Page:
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What a trip: Drugs in US drinking water

A five month investigation by the Associated Press has discovered that small quantities of drugs, including antibiotics, sex hormones, and anti-seizure compounds, have been found in public drinking water supplied to over 40 million Americans across the US.

While the concentrations are so small they have to be measured in parts per billion or even parts per trillion, and water companies insist these levels are within safety limits, the AP said the long term effects on people’s health of so many prescription drugs and over the counter medicines such as acetaminophen (paracetamol) and ibuprofen, even in tiny amounts, are starting to worry scientists.

Drugs and their derivatives get into the drinking water supply because when people on medication go to the toilet they excrete whatever the body does not absorb and any matabolized byproducts. Water companies treat the waste before discharging it into rivers, lakes and reservoirs, and then treat it again before it enters the drinking water system. However, the various treatments don’t remove all traces of drugs.

For five months, the AP National Investigative Team visited treatment plants, interviewed over 200 scientists, officials and academics, analyzed federal databases and reviewed hundreds of scientific reports. Read the entire article at Medical News Today.

CNN also reported on this topic.

It’s distrurbing, but not at all surprising. It does stress the importance of safely discarding medicines. The best way is to put the old medicine in a plastic bag with some old coffee grounds (or other item that is displeasing to animals and humans) and putting it in the trash. Of course, once the bag is opened or punctured, the drugs can still be washed away into steams, lakes and eventually back into drinking water. Some states have come up with a drug recycling program, but those are rare and are limited in what they can take back.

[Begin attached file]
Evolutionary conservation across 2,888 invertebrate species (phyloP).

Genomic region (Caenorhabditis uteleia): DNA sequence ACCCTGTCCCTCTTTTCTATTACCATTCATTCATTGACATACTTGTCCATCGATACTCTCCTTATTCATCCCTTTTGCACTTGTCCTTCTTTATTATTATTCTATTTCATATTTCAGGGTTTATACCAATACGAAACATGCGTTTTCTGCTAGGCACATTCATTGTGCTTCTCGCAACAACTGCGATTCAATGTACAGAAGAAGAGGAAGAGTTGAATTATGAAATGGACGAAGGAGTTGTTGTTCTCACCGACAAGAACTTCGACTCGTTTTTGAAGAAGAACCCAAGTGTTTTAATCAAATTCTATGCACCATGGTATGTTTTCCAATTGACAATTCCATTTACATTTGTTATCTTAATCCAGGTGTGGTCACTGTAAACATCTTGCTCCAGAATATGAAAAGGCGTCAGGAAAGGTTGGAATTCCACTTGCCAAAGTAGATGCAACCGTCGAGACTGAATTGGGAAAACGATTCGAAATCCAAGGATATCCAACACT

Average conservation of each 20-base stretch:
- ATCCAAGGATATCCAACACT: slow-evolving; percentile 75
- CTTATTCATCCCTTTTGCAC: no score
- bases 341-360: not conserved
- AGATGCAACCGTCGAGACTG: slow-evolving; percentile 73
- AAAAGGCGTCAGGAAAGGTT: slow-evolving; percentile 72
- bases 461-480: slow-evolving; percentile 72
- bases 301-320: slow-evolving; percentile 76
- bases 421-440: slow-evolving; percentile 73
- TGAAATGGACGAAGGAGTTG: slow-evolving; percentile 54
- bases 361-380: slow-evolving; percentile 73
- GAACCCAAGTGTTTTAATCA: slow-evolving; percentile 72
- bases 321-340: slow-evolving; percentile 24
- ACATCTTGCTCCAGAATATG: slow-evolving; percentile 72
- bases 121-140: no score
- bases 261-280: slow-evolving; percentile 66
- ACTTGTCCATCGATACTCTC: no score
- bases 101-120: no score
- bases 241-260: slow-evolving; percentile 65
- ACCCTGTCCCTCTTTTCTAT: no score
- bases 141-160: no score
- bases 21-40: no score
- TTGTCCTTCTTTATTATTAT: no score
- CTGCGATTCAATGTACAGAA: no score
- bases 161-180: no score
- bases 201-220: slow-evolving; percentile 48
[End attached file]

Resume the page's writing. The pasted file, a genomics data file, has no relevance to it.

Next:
As we see male fish developing female traits it’s obvious this is a situation to take seriously. And it’s not just drugs for humans that are causing these issues, it’s also drugs given to domestic pets and antibiotics given to stockyard animals raised for food.

Americans and our animals are way over-medicated.

A Safe Way to Discard Old Medicines

Wow, I had never really thought about what happens when I toss out old medication. But it does make sense that it could get into the wrong hands or could be ingested by animals. Thankfully, someone smarter than me has realized the issue and started a drug-take back program.

Group Health in Washington state has several pharmacies that have implemented the program with great success. They have been working closely with government and environmental agencies to ensure the drugs are properly disposed of. The program is limited, but legislation is in the works to change this. It would also include the ability to take back prescription narcodics, like codeine. Currently federal law does not allow consumers to give narcodics to anyone other than a law enforcement official. Until then, it is suggested to mix these drugs with something unappetizing to animals such as coffee grounds or kitty litter.

Here is a link to the full story. I found it very facinating and eye-opening. I will certainly take greater care when disposing of OTC and prescription drugs in the future.

http://www.ahiphiwire.org/News/Default.aspx?doc_id=148710&page=2